Anemia Linked to Restless Legs Syndrome in Lupus


Anemia could increase the prevalence of restless legs syndrome in patients with lupus.

Anemia could increase the prevalence of restless legs syndrome (RLS) in patients with lupus, according to a new study.

The study analyzed the relationship between the frequency and intensity of restless legs syndrome and anemia. It’s a first-of-its-kind look at International RLS Study Group Rating Scale (IRLSSG-RS) scores and anemia in lupus patients. Existing research points to an inflammation/immune system dysfunction link with restless legs syndrome.

Researchers discovered higher restless legs syndrome prevalence in lupus patients than others. Findings suggested anemia was associated with more common, more severe restless legs syndrome in lupus patients. The study appeared in the Dec. 1, 2015 issue of International Journal of Rheumatic Diseases.

Investigators divided 124 patients – 62 with lupus and 62 without – into two groups based on hemoglobin levels. Male anemia levels were less than 13 g/dL; less than 12 g/dL for females. Exclusion criteria were: diabetes, hypertension, thyroid dysfunction, acute/chronic infection, chronic heart failure, chronic obstructive pulmonary disease, kidney disease, autoimmune hemolytic anemia, vitamin B12 and folic acid deficiency, malignancy, and smoking.

Participants were assessed for restless legs syndrome symptoms in face-to-face interviews.

A restless legs syndrome diagnosis required:

  • urge to move limps with senses of paresthesia/hysesthesia
  • need to move; feeling relief when moving
  • worsening symptoms when resting; relief when moving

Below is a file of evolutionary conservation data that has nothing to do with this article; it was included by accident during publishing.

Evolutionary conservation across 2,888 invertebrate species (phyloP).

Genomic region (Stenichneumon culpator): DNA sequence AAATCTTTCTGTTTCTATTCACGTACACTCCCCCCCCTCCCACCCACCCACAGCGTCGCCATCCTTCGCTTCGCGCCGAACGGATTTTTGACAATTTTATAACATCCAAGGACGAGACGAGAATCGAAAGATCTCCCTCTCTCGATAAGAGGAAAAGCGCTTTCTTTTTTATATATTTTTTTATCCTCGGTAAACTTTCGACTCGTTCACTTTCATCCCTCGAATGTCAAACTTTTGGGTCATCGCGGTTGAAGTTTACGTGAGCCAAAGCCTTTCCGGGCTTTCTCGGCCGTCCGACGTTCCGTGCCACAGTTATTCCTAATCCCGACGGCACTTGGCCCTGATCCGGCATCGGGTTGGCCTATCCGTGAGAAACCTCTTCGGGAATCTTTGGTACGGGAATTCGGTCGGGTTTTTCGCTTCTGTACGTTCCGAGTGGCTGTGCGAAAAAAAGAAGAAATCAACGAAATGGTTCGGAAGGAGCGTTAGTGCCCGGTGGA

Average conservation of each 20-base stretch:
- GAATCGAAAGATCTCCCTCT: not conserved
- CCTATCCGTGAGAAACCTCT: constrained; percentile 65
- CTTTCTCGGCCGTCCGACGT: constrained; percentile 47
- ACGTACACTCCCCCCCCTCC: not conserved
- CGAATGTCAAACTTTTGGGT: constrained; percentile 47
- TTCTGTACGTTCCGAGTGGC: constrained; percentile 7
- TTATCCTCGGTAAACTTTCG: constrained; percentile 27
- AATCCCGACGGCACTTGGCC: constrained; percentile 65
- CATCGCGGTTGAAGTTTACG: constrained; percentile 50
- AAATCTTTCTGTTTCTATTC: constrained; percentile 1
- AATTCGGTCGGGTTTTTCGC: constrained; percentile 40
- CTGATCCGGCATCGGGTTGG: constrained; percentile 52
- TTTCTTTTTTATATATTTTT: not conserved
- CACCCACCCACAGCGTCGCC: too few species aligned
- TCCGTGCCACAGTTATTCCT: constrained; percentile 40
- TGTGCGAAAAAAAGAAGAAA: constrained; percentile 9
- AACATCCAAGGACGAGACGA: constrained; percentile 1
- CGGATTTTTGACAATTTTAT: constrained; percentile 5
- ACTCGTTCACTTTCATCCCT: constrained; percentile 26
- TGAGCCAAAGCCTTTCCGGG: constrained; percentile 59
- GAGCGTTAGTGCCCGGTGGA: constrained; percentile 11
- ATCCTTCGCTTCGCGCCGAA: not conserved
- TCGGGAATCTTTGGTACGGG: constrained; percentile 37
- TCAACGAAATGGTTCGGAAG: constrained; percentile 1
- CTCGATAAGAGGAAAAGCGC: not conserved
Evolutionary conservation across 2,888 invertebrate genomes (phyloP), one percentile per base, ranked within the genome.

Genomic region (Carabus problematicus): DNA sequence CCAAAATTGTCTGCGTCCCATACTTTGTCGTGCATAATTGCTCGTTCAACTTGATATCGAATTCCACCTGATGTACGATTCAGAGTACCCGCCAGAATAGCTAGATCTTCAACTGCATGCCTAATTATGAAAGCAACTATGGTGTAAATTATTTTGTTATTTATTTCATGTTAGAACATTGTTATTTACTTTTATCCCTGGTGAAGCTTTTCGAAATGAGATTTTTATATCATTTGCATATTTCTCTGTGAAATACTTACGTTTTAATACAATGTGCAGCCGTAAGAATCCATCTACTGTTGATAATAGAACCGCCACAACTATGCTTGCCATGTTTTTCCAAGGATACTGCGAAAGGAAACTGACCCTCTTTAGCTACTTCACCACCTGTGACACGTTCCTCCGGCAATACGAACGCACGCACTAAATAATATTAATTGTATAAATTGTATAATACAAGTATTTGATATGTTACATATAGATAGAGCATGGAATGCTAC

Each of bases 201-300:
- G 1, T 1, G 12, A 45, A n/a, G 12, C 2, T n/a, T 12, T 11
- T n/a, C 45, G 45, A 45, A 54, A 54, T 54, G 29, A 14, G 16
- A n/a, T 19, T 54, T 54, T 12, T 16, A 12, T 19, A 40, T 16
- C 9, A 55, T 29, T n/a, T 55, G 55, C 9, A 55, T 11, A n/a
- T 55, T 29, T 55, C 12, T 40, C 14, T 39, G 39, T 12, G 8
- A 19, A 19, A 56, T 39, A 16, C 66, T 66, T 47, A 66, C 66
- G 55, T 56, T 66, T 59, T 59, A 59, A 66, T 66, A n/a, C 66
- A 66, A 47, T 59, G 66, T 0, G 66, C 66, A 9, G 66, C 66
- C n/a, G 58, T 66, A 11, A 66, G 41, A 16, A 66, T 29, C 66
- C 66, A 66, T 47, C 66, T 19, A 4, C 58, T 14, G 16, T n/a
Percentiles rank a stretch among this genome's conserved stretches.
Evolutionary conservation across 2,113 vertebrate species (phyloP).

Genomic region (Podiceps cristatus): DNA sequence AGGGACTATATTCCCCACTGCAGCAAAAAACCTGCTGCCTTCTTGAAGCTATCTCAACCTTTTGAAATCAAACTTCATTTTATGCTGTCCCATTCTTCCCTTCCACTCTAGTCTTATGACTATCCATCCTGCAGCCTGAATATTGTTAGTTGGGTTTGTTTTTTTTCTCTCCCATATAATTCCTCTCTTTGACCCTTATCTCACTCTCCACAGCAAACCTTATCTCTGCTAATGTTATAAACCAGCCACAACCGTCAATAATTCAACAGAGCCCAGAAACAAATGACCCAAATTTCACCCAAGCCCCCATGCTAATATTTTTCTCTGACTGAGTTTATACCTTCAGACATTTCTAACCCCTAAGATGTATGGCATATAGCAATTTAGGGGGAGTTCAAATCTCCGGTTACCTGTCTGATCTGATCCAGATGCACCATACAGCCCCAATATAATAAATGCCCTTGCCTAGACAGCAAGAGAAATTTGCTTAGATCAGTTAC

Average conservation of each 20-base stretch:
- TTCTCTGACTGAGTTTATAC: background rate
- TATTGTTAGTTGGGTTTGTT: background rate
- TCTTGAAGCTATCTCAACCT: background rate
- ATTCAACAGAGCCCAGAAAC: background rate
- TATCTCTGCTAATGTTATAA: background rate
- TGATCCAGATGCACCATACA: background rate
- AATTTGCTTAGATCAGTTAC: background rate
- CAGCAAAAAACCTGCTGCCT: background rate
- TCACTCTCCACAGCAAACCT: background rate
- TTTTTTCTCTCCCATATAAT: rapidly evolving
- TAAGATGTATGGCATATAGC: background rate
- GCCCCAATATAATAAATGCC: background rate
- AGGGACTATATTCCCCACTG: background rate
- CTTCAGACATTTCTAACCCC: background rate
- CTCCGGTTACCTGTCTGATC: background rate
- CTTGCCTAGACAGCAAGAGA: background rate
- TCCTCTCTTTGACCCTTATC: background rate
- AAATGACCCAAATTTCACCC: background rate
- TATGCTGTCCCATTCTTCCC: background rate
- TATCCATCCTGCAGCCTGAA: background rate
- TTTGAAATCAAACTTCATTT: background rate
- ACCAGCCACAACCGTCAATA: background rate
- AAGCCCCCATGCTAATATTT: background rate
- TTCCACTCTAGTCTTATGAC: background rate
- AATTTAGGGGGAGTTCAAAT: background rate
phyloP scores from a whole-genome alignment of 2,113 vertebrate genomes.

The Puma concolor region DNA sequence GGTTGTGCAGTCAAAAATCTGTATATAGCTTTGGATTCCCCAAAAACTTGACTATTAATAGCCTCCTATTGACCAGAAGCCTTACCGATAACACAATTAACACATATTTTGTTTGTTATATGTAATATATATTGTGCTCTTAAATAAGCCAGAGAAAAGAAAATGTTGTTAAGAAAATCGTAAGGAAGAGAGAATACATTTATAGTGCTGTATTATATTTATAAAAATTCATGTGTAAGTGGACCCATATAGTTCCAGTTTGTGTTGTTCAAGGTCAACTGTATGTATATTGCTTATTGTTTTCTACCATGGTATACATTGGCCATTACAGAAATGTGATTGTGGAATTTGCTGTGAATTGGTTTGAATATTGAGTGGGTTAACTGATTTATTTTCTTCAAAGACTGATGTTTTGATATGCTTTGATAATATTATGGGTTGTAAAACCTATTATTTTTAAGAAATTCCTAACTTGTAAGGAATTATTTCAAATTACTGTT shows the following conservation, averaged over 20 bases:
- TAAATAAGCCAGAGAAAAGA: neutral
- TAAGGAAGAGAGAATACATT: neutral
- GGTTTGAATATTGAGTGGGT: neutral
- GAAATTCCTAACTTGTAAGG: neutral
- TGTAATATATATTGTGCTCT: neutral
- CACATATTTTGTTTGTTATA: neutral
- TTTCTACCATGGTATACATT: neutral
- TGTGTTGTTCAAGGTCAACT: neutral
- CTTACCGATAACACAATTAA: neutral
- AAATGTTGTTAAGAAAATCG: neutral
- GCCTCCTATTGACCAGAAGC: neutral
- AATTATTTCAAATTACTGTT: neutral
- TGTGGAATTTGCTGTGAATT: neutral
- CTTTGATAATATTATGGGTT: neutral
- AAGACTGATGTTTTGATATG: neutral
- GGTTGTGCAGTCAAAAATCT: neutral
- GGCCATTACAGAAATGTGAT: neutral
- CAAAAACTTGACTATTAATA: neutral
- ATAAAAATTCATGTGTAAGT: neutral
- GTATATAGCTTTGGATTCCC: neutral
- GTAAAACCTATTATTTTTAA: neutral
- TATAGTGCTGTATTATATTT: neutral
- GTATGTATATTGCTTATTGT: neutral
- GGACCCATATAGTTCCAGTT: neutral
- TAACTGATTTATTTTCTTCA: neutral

• worsening symptoms in evenings/nights

The average anemic lupus patients was 40 years old – 38 for the non-anemic. Twenty lupus patients had anemia; 42 didn’t. Nineteen (30.6 percent) lupus patients had RLS. Ten anemic lupus patients (50 percent) also had RLS – their IRLSSG-RS score was 14.5 +/- 9.9. Nine non-anemic lupus patients (21.4 percent) had RLS, and their IRLSSG-RS was 9.0 +/- 8.9. RLS was more prevalent in lupus patients than the control group – 14.5 percent and 4.8 percent, respectively. [[{"type":"media","view_mode":"media_crop","fid":"45126","attributes":{"alt":"@JLPfeifer/","class":"media-image media-image-right","id":"media_crop_2176602410618","media_crop_h":"0","media_crop_image_style":"-1","media_crop_instance":"5118","media_crop_rotate":"0","media_crop_scale_h":"0","media_crop_scale_w":"0","media_crop_w":"0","media_crop_x":"0","media_crop_y":"0","style":"font-size: 13.008px; line-height: 1.538em; float: right;","title":"@JLPfeifer/","typeof":"foaf:Image"}}]]

Among the anemic, 16 had iron deficiency, and four had chronic disease anemia. Seven iron deficient patients (43.8 percent) had RLS, as did three (75 percent) with chronic disease. Iron-deficient IRLSSG-RS scores were 14.4 +/- 10.2, and 14.5 +/- 9.9 for chronic disease.

Researchers noted the small anemic patient population as a limiting factor. They also didn’t further evaluate anemia causes.


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